However, these symptoms may be attributed to reasons for using opioid medications, such as underlying chronic pain or aging.1 Sexual side effects are not often reported by patients due to feelings of inadequacy, so direct inquiry by the physician is recommended. Careful questioning can establish the patient’s baseline levels of desire, arousal, and orgasmic function, in an effort to determine whether the symptoms of sexual dysfunction began with the use of opioids.2 Determining whether sexual dysfunction is a side effect of chronic opioid use may be easier for clinicians when it is reported as a new symptom after treatment initiation, noted investigators.2 The more specific symptoms of low testosterone, which patients may be hesitant to discuss, include  erectile dysfunction, difficulty achieving an orgasm, lower intensity of orgasm, diminished ejaculatory volume

As many of the symptoms associated with OPIAD are nonspecific, it is essential to measure serum testosterone levels, particularly in the early morning hours, in order to diagnose the condition. The lower limit of total testosterone should range from 300 to 350 ng/dL, and studies indicate that approximately 50% of men on chronic opioid treatment have testosterone levels approximately 165 ng/dL compared with men not on the medication. When serum testosterone levels are found to be low, measurements should be repeated. Measuring the levels of other hormones (eg, hormone-binding globulin, luteinizing hormone, follicle-stimulating hormone, and prolactin) can help determine the level of the lesion on the HPG axis as well as help determine whether hypogonadism is the result of another etiology. Some studies suggest that the rates of sexual dysfunction can be affected by comorbid depression and other psychological symptoms, but are contradicted by other studies.2

Treating OPIAD

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Modifying diet and lifestyle as well as reducing opioid doses or replacing opioids with nonsteroidal anti-inflammatory drugs or other non-narcotic painkillers are key for an effective treatment of OPIAD. However, because many patients require opioids to manage their pain, tapering or eliminating opioids may not be an option. As the incidence of OPIAD may be higher in individuals taking long- vs short-acting opioids, alternating these types of opioids or avoiding long-acting opioids may be preferable.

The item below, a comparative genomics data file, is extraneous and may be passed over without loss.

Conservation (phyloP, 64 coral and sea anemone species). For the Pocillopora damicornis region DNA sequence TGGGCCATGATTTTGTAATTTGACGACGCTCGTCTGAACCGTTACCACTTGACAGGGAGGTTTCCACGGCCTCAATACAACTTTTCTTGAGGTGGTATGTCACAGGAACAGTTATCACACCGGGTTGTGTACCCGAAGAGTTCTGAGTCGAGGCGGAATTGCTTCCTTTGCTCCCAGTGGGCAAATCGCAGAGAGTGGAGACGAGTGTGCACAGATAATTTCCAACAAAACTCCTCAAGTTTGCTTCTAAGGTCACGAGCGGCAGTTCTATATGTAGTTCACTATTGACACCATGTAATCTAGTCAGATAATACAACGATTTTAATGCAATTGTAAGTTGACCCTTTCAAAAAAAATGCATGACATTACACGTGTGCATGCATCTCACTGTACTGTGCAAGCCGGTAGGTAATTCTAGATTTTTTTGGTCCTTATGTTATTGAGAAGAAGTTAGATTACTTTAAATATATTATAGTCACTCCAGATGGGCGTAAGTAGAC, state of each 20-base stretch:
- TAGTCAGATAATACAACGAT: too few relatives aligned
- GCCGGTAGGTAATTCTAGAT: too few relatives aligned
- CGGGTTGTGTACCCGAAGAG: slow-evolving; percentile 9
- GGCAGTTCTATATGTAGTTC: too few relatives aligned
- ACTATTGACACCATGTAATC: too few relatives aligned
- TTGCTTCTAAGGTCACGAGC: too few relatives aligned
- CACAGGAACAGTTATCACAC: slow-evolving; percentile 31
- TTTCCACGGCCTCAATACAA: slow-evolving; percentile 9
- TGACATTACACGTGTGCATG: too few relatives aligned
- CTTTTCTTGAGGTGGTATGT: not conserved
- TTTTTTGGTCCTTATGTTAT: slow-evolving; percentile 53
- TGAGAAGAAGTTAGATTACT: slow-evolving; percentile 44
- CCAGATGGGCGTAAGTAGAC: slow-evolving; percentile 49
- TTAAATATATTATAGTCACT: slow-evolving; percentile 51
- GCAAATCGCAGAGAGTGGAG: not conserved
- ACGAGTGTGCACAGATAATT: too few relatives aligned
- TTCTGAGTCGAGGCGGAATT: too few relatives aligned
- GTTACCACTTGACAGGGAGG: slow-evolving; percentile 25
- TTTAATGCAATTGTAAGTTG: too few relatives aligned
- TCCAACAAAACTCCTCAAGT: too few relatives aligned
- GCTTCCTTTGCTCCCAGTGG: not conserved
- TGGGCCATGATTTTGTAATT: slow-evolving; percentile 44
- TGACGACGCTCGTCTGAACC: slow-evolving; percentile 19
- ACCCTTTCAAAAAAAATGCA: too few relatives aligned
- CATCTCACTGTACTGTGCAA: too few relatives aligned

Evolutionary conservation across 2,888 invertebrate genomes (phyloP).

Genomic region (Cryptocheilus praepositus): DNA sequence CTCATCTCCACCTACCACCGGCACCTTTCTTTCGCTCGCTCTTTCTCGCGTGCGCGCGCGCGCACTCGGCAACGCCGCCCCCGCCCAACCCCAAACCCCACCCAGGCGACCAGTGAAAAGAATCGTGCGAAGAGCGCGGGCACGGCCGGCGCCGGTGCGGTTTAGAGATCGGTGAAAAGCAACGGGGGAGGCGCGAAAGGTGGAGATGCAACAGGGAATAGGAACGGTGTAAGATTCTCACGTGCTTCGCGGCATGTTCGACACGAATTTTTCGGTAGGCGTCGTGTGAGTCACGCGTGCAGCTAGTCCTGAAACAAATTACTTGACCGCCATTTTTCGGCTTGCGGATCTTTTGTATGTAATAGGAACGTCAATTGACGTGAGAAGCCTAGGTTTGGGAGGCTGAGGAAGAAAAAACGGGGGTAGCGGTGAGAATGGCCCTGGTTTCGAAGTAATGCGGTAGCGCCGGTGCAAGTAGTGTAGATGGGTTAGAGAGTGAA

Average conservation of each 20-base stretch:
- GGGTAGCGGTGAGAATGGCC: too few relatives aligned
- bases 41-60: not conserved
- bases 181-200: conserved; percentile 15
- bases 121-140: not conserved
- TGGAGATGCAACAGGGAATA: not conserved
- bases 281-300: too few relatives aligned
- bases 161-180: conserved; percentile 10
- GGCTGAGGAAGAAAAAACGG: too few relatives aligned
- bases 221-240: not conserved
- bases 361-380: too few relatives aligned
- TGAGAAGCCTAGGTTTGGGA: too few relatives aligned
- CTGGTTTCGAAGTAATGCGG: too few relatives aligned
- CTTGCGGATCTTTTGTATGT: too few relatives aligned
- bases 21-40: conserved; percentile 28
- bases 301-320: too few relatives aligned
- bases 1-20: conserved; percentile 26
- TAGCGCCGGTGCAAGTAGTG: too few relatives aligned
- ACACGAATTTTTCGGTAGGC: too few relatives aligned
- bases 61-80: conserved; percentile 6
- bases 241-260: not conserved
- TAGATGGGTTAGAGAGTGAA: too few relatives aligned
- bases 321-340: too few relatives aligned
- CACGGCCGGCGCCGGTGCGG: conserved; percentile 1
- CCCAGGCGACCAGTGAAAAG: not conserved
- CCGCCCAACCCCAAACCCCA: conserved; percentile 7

In patients who are persistently symptomatic and hypogonadal, androgen replacement therapy should be considered. Testosterone replacement therapy with transdermal gels, patches, or injections can provide varying degrees of symptom relief in men with hypogonadism. A study in which men who were taking opioids for chronic noncancer pain had hypogonadism indicated that treatment with 5 g transdermal testosterone gel was associated with improved sexual desire.1 Other studies in which men with OPIAD were treated with testosterone replacement therapy, found associated increases in testosterone levels and improvements in sexual function.  Adverse events associated with testosterone replacement therapy include polycythemia, sleep apnea, reductions in high-density lipoprotein, azoospermia, gynecomastia, priapism, worsening of benign prostatic hyperplasia, and an increased risk for cardiovascular events. Men should be screened for osteoporosis (ie, measurements of bone mineral density and vitamin D levels) before initiating testosterone replacement therapy.3

“Fundamental management of OPIAD should be lifestyle therapies and tapering of opioids, with the goal of weaning off completely. There should be a low threshold for checking testosterone levels in opioid users, especially if they are receiving potent opioids and on high doses,” noted the investigators.3

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1. Hsieh A, Digiorgio L, Fakunle M, Sadeghi-Nejad H. Management strategies in opioid abuse and sexual dysfunction: A review of opioid-induced androgen deficiency. Sex Med Rev. 2018;6(4):618-623.

2. Grover S, Mattoo SK, Pendharkar S, Kandappan V. Sexual dysfunction in patients with alcohol and opioid dependence. Indian J Psychol Med. 2014;36(4):355-65.

3. O’rourke TK, Wosnitzer MS. Opioid-induced androgen deficiency (OPIAD): prevalence, consequence, and efficacy of testosterone replacement. Curr Urol Rep. 2016;17(10):76.

This article originally appeared on Clinical Pain Advisor